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Poverty Point Earthworks: Site Layout

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Indians in Louisiana: The Poverty Point Site
A Local Legacy

Why would anyone build mounds of earth 7 miles long?

In the case of Poverty Point, in northeastern Louisiana, no one knows for sure. In some states, like Ohio, Native American people built mounds as burial places. Archaeologists suspect that the mounds at Poverty Point served as sites for dwellings, but they are not certain. Native American culture in the Poverty Point area began almost 4,000 years ago, and the mounds were built between 1750 and 1350 B.C.

The mounds are six giant half-circles in the shape of a bull's-eye, almost three-fourths of a mile wide. If you straightened out the six mounds and laid them out end-to-end, they would stretch for 7 miles. Archaeologists believe the 37-acre central plaza formed by the mounds may have been used for religious and other public ceremonies.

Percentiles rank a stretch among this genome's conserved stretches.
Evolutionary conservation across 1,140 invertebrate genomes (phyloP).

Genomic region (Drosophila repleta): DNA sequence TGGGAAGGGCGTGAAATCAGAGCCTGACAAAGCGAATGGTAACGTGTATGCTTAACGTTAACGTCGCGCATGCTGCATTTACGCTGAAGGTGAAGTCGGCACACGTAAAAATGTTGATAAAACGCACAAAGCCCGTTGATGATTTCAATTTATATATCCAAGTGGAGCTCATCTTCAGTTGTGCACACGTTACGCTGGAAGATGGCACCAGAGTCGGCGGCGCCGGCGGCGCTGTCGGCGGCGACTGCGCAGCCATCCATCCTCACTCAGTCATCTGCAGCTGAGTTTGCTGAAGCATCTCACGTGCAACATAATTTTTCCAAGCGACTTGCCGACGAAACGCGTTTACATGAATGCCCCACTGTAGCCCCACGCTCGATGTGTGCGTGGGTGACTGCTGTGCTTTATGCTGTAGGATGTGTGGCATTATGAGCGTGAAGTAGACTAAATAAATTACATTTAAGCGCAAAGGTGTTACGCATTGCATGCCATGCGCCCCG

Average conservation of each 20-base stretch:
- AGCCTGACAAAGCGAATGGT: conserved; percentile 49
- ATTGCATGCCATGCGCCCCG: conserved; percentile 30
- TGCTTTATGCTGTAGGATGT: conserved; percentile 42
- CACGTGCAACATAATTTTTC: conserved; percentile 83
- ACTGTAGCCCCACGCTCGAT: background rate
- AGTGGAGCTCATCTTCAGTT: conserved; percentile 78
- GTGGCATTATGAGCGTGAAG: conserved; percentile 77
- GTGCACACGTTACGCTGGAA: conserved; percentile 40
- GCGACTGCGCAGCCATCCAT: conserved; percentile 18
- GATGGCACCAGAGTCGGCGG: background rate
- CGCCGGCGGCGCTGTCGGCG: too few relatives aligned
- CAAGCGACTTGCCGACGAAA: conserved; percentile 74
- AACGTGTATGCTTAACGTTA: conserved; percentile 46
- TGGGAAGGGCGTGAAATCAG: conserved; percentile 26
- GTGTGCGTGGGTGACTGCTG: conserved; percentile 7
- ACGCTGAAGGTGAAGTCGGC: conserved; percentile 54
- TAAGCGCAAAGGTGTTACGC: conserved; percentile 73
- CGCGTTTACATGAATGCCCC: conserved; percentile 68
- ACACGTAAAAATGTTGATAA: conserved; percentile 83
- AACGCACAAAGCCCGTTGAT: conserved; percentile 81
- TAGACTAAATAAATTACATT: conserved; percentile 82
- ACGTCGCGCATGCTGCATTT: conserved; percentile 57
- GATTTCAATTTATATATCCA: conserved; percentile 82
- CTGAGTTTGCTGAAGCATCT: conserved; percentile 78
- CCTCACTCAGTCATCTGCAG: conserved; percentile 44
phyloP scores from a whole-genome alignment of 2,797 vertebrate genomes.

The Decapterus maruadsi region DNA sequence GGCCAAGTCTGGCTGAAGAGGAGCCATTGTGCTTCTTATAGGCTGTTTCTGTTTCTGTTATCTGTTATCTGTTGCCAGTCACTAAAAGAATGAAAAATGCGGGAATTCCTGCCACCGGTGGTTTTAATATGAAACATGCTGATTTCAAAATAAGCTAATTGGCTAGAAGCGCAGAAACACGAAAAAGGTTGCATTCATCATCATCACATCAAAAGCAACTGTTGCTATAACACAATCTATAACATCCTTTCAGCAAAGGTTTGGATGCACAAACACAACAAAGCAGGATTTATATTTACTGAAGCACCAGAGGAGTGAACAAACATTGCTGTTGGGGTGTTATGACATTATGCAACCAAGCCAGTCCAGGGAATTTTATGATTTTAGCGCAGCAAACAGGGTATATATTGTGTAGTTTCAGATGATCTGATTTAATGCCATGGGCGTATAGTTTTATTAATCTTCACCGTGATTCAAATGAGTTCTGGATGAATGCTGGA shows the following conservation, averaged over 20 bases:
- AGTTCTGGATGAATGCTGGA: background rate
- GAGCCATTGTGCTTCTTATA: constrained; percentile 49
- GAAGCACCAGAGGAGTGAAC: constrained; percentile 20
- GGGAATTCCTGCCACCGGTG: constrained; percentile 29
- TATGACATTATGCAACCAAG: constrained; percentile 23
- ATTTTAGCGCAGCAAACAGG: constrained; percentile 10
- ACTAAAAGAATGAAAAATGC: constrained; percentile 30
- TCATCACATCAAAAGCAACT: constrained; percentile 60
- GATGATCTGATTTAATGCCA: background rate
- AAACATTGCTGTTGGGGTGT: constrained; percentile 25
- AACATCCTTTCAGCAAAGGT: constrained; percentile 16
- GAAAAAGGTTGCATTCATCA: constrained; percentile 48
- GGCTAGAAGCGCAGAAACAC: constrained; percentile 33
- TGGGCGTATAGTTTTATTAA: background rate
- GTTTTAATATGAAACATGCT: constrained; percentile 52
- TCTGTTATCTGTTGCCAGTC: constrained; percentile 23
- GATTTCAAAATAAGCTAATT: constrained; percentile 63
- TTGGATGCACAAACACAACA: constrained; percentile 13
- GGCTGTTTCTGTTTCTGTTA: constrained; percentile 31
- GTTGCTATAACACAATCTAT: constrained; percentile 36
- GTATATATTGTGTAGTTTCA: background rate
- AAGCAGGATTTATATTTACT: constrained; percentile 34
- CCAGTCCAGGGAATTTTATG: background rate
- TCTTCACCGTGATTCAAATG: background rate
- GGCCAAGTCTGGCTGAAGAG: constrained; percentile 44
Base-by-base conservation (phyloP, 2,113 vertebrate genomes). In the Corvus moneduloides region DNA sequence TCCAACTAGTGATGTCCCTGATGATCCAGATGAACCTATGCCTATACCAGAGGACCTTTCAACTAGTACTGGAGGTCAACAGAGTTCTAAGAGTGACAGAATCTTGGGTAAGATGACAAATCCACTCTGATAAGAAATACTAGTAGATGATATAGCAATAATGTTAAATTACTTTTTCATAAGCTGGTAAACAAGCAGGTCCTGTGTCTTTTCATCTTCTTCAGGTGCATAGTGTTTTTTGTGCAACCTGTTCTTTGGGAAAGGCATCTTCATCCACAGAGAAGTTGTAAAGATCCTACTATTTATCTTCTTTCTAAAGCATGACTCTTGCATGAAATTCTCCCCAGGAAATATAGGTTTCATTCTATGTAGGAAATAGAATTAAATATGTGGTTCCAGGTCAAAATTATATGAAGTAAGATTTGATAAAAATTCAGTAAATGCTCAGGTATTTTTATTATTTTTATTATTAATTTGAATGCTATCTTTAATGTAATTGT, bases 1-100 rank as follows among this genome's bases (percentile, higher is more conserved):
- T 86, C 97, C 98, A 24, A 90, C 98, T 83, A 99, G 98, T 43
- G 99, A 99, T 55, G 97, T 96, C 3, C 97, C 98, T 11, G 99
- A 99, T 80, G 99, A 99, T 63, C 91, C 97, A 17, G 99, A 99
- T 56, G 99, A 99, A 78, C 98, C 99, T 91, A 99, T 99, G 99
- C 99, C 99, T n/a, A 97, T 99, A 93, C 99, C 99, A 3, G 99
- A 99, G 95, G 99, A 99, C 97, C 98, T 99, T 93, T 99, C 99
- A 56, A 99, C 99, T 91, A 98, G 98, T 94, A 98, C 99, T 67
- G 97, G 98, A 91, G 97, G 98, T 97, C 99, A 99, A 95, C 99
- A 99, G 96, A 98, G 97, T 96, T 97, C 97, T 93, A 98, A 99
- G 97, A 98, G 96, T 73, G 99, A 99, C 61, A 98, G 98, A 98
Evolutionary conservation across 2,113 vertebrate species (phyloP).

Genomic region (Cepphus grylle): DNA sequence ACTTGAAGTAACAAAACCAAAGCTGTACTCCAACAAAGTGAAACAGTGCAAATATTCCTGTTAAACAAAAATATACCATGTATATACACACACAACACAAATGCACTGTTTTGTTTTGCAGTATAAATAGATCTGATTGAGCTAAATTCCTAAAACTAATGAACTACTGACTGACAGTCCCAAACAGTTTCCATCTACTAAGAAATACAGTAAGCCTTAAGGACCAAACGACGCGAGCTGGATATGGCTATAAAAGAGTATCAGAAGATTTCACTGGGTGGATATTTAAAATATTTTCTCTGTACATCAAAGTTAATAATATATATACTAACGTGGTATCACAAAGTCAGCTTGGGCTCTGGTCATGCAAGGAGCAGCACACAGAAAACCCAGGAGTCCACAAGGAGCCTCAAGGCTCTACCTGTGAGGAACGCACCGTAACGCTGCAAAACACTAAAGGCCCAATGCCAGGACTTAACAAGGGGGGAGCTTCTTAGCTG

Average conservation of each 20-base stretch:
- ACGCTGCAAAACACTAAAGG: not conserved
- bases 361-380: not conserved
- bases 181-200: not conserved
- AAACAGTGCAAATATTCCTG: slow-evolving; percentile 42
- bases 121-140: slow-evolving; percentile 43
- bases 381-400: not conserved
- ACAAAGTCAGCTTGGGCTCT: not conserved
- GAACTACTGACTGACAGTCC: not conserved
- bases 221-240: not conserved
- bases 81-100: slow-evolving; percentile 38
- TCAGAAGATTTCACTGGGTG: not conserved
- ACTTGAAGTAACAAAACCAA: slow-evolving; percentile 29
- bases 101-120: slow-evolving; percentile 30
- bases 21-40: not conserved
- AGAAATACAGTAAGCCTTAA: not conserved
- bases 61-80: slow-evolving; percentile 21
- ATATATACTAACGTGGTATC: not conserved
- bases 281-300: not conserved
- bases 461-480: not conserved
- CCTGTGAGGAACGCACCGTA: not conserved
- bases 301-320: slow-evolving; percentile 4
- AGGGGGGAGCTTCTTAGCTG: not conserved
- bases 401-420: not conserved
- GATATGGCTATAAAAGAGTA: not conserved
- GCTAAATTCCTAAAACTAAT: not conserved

Although archaeologists have not found any articles of clothing from these ancient people, they have found jewelry. The great variety of this jewelry, from simple to elaborate, indicates that social status was important in the Poverty Point community. Overall, Poverty Point presents evidence that ancient Americans lived in sophisticated communities. Even so, this does not help to solve the mystery of exactly what these mounds were. Do you have any other ideas?

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